Across the Pacific there is a series of buoys that measure various meteorological measurements, including water temperatures down to 500 meters. All buoys measure at 100, 300, and 500 meters in depth, but buoys 1 through 4 measure a depth of 200 meters and 5 through 8 measure it at 180 meters. This variance will result in a slight increase in measurements at the 200 meter region in the following charts for buoys 5 through 8. The sea surface temperatures are measured at 1 meter beneath the buoy, and the air temperature varies between 3 and 4 meters above the surface. Annual sea surface temperatures always exceeded the average yearly air temperatures by 1 to 1.8C indicating that, even at sea, the heat flow is rising and warming the thermometer above the buoys with a measurable heat loss.
First analysis of this region revealed a variance in surface temperatures as we travel across the Pacific with the western Pacific being warmer than the East and flowing with the natural gravitational pull that moves our weather systems and tides. If the sun was the dominate factor of heat for our oceans, then we would expect to see near equal temperatures across this region, but ocean currents can also create surface oscillations.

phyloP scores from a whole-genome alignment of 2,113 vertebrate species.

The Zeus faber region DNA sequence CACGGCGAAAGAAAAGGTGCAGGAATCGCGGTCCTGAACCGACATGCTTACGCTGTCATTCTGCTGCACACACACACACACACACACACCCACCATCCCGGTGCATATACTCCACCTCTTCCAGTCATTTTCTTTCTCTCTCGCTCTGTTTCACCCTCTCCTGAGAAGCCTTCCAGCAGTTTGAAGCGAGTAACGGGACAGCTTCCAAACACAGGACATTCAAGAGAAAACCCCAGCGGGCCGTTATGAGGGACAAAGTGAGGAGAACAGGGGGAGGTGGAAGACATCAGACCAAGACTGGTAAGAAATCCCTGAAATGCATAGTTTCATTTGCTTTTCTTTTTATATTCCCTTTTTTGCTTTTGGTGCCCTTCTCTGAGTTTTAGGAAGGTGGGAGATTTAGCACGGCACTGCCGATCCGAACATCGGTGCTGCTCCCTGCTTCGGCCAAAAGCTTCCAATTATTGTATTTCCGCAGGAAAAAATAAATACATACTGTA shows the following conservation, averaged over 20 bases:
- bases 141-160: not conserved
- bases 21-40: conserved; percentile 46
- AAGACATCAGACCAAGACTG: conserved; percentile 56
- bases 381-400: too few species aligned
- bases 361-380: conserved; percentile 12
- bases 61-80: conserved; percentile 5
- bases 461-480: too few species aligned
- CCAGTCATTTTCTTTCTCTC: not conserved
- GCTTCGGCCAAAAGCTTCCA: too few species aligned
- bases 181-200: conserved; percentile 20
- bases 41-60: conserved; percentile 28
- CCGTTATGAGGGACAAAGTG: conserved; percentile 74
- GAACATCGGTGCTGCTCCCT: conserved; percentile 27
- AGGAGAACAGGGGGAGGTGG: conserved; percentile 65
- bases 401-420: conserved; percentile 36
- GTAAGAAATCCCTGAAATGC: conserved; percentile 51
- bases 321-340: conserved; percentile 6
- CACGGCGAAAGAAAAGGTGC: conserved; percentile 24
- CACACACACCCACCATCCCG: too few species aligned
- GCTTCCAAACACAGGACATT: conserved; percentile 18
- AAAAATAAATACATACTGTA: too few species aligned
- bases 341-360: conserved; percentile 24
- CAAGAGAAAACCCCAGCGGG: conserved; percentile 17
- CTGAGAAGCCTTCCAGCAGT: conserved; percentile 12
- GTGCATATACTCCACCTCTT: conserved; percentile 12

Researching the 100 and 200 meter depth we find an even larger deviations than the surface variance at 100 meters. Each region across the Pacific receives the exact same amount of solar energy indicating that this thermal mass being measured is from geothermal heat.
At 300 meters, as we descend beyond the influence of the solar energy, we see the variations continue but decline in amplitude.
By isolating each buoy along the equator at the 200 meter depth, the heat source for the Pacific becomes identifiable. The closer to the Australian plate, the warmer the waters become. This brings us to regions such as the Solomon and Mariana Islands, New Guinea and New Zealand. This region is known for their volcanic activity.
Islands in this region, such as Wake Island in this image, is an island that appeared and is actually the ridge that had built up over time and eventually protruded the surface. Volcanoes are vents and even inactive volcanoes such as these will naturally generate an increase in heat flow.